Buying Christmas presents online is a popular trend. But it doesn’t always go smoothly. Late or even failed deliveries, defects in ordered products, erroneous deliveries, or incorrect invoice amounts are just some of the pitfalls of digital purchases. AXA-ARAG legal expert Gregor Huber shares tips for when things go wrong with your online shopping.
Retailers luring customers with promotions, a long Christmas shopping list, and time running short. Right now there are many good reasons to place orders online. Even though most transactions are completed without a hitch, there are still some risks that lurk in online shopping.
One of the most common risks when shopping online is the direct loss of money. This typically happens when the customer pays for something – normally the goods ordered – before receiving them. There are also often indirect losses if ordered goods do not meet expectations, for example in the case of incorrect or partial deliveries or defective goods. Other problems that could crop up include incorrect invoice amounts or disregarded cancellations. In addition, increasing numbers of delayed deliveries are being reported due to the coronavirus pandemic.
What are my options if I receive the wrong product or a defective product?
Contact the supplier in writing, lodge a complaint regarding the defect, demand reimbursement or a reduction in the price and send the product back. In the case of damage, it is best to take a picture to document the evidence. If you paid by credit card, you should then check your statement to see if the purchase price was reimbursed.
What can I do if an online supplier ensures me that the gift I order will arrive before Christmas but in the end it is delivered too late?
Of course it’s really irritating if the space under the Christmas tree is empty or another present has to be found at short notice because of scenarios like this. However, in the case of such expiration date business for which a certain date of performance is agreed, you must allow the debtor a suitable deadline, for example a few days, for subsequent delivery after the original date has expired. Set this date in writing. Only after this subsequent deadline has been missed is it possible for you as the creditor to decide whether you would still like to receive delivery of the gift or whether you would like to withdraw from the contract. But in any case: if you have problems, your legal protection insurance will help you enforce your rights.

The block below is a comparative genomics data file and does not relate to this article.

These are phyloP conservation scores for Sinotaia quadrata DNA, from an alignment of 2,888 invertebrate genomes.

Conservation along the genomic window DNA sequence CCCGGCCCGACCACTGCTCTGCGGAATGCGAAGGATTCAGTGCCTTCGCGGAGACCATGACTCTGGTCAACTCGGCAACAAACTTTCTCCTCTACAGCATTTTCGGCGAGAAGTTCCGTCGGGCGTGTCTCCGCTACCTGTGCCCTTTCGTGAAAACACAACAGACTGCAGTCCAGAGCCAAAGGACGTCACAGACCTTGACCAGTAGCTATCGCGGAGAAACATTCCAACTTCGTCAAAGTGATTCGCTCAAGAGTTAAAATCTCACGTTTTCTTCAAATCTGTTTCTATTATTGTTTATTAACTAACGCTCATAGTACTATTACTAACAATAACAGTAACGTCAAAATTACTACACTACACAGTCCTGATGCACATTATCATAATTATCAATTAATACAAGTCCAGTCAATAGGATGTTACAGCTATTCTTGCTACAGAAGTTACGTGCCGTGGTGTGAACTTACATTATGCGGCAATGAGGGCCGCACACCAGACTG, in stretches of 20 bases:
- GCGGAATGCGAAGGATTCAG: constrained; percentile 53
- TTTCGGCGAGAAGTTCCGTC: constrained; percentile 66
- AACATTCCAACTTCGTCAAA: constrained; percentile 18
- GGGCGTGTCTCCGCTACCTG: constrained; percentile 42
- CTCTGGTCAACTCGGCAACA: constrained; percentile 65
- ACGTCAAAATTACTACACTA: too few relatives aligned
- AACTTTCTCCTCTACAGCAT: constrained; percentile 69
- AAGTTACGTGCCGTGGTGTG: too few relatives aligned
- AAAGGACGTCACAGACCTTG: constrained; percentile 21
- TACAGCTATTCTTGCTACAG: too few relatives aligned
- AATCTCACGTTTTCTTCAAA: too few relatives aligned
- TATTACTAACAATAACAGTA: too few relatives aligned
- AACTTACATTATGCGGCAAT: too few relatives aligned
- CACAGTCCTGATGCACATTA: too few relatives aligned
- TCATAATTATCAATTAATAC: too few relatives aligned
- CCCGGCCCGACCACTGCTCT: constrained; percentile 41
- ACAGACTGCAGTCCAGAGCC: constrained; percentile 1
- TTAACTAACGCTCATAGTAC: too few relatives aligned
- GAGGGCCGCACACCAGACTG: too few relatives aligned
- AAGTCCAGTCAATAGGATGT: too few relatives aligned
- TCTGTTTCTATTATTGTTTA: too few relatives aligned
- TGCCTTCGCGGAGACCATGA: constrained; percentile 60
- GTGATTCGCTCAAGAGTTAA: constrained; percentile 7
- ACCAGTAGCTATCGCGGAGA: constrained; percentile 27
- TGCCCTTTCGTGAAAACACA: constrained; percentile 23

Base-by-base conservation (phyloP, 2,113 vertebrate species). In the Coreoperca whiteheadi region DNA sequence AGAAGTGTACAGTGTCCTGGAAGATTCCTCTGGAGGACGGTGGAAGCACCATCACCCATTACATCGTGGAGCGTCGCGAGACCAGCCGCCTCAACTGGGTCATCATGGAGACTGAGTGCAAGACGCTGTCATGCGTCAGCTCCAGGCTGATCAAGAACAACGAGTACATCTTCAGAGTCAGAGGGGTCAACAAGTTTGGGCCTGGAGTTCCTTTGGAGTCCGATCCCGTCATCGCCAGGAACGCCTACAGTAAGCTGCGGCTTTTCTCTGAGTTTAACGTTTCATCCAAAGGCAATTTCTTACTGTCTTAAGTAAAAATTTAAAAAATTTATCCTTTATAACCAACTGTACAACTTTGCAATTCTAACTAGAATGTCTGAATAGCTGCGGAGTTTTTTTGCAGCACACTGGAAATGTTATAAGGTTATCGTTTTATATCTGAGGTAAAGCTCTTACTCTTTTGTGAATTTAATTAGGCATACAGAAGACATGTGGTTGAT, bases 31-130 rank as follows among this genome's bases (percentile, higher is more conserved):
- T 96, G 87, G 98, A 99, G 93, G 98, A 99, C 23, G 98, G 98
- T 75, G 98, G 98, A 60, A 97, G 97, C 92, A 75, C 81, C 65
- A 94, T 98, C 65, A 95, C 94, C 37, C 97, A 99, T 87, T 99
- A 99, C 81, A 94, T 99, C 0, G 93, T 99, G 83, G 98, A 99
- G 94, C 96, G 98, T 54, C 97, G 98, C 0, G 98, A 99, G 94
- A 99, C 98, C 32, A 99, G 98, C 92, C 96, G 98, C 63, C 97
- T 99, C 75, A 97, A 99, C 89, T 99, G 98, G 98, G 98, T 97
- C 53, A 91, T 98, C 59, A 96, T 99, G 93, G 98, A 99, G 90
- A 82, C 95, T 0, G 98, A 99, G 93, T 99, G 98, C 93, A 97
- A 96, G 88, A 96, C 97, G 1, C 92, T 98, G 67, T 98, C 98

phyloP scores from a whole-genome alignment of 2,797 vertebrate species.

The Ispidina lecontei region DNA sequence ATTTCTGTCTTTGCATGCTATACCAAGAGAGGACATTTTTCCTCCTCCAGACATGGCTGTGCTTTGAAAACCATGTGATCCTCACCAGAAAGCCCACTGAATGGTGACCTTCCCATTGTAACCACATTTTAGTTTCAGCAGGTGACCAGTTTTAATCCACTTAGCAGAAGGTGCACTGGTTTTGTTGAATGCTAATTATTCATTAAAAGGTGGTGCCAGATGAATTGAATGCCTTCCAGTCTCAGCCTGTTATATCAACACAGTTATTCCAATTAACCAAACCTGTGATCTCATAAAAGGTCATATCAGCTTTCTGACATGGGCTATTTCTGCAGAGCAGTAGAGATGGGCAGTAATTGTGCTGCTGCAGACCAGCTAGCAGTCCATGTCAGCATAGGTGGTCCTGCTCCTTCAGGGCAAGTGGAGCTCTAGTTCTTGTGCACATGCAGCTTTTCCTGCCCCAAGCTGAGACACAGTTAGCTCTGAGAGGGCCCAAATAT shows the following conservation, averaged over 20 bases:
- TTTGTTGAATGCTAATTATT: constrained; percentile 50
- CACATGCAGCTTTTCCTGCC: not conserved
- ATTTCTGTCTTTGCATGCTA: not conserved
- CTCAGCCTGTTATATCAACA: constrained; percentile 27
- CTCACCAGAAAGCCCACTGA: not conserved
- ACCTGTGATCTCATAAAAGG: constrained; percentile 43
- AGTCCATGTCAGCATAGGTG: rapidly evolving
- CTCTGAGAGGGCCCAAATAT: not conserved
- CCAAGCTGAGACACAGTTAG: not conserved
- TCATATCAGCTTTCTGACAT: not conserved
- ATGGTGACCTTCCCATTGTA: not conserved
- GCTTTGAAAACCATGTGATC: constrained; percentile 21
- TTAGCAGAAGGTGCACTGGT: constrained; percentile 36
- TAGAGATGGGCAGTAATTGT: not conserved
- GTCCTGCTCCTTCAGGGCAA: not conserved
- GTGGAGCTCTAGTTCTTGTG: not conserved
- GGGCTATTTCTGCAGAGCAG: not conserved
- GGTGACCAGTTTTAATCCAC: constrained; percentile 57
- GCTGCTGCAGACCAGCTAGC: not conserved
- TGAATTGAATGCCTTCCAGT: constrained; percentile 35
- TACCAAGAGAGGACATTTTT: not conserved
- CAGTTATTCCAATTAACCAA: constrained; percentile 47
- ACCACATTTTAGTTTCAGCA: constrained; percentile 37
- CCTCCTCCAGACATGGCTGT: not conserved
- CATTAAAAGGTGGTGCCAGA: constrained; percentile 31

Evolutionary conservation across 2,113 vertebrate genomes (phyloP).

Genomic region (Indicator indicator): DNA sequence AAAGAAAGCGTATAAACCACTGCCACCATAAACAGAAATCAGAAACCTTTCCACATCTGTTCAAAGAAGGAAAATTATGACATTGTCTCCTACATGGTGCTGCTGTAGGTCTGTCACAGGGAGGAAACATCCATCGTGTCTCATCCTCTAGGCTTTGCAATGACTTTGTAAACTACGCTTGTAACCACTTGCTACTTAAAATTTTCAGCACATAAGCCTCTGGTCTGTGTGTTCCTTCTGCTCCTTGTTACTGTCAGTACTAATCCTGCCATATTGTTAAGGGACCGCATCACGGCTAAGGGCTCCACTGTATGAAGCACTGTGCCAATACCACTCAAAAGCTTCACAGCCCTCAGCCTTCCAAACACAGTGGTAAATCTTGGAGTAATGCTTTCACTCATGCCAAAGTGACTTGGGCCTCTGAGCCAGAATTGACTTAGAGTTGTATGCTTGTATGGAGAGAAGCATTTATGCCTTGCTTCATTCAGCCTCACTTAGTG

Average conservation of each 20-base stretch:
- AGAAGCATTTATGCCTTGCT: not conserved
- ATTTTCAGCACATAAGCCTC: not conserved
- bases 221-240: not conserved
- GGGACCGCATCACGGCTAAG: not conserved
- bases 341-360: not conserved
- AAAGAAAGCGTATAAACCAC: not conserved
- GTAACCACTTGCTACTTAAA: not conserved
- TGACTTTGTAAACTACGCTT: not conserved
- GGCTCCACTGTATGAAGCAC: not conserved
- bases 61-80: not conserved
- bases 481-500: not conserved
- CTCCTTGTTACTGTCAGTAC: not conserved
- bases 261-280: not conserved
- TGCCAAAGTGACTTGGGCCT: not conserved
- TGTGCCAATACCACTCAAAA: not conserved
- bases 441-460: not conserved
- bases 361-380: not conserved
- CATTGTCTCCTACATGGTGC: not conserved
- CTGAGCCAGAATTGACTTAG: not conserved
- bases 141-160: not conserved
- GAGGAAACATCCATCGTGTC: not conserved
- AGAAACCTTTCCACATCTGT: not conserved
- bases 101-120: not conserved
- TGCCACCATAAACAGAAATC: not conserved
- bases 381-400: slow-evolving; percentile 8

Can I give a gift back if I don’t like it?
In general, the law does not recognize any right to return in such cases. This means that if you don’t like the gift, you only have the right to return it if such a right was contractually agreed between the parties, in the terms and conditions for example. If you are not sure whether you would like to keep the product, please obtain more information from the supplier’s website in advance – many reputable online shops now offer a free right of return within a certain time period.
I was unexpectedly charged additional fees for delivery before Christmas. These fees were not evident when I placed the order. What can I do?
All costs must be contractually agreed between the parties. The agreement can be set out in a specific contract or in the terms and conditions, which must be acknowledged by the customer prior to the purchase – in most cases by checking the appropriate box when placing the order. Provided that the indicated additional fees for express delivery are reasonable, they will not be deemed as unusual and are thus incurred even if there was no specific note stipulating their validity. If such additional fees really weren’t visible anywhere or you were not made aware of the terms and conditions, then you should only pay the actually agreed costs.
Is it advisable to make an advance payment?
I would normally advise people against making any payments in advance by way of an immediate transfer or advance payment. This is because if the goods are defective or not delivered, you will have to chase the money you have already paid – this is time-consuming and exhausting. The risk of this happening with major and established suppliers is obviously lower.
Is there also a quality label for online shops?
Yes, the Swiss Mail Order Association, for example, works with the “Swiss Online Guarantee” quality label. The quality label stands for a 14-day right to return goods for consumers, purchasing under Swiss laws (duty paid, taxed, no additional costs) and compliance with a code of ethics. Other reputable quality labels are “Trusted Shops Guarantee”, “EHI Geprüfter Online-Shop” and “Safer Shopping, TÜV Süd”.
I never read the terms and conditions. Could that be my undoing?
Unfortunately yes. The terms and conditions often contain relevant contractual conditions that are accepted when you check a checkbox and become part of the actual contractual content. Specifically, you should always read very carefully the conditions for returning goods, payment terms, delivery costs and deadlines, even if this is tiresome and time-consuming – and online shopping in particular is supposed to be a quick process.
I ordered some products from China, but they haven’t arrived. What can I do?
If orders from the restricted area in China (or another country) are delayed due to force majeure, the debtor is not liable for the delay. This rule also applies to distributors, but only if there is a corresponding contractual basis. If the distributor is unable to deliver on time, you should cancel the order if possible, or change to another supplier. Any additional costs must be borne by the distributor.